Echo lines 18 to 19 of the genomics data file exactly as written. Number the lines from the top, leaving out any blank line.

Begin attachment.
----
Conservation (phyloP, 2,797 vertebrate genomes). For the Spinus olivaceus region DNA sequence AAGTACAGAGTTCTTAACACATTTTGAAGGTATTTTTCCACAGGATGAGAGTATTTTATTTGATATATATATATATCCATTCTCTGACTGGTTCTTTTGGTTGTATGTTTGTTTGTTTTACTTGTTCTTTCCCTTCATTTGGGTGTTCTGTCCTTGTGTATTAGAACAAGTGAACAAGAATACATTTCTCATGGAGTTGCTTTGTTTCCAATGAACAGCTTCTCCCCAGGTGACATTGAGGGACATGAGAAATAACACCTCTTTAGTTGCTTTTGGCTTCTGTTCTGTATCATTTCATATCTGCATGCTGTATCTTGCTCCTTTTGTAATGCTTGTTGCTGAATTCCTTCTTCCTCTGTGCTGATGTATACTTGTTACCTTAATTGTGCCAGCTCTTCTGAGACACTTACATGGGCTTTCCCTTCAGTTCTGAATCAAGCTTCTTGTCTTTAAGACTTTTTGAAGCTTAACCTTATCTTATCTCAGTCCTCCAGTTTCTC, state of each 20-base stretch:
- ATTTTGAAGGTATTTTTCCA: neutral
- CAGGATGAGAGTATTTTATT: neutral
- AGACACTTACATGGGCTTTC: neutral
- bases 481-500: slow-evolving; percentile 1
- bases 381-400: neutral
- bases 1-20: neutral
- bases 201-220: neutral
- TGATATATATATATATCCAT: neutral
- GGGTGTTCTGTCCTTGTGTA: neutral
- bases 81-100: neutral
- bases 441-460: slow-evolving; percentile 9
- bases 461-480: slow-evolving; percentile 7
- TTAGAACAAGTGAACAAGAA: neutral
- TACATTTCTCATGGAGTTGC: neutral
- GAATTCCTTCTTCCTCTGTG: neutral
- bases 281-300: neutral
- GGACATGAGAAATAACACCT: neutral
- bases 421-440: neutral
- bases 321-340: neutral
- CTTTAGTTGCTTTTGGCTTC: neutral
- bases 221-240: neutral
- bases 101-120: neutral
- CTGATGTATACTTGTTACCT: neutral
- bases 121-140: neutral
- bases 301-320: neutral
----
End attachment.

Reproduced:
- GGACATGAGAAATAACACCT: neutral
- bases 421-440: neutral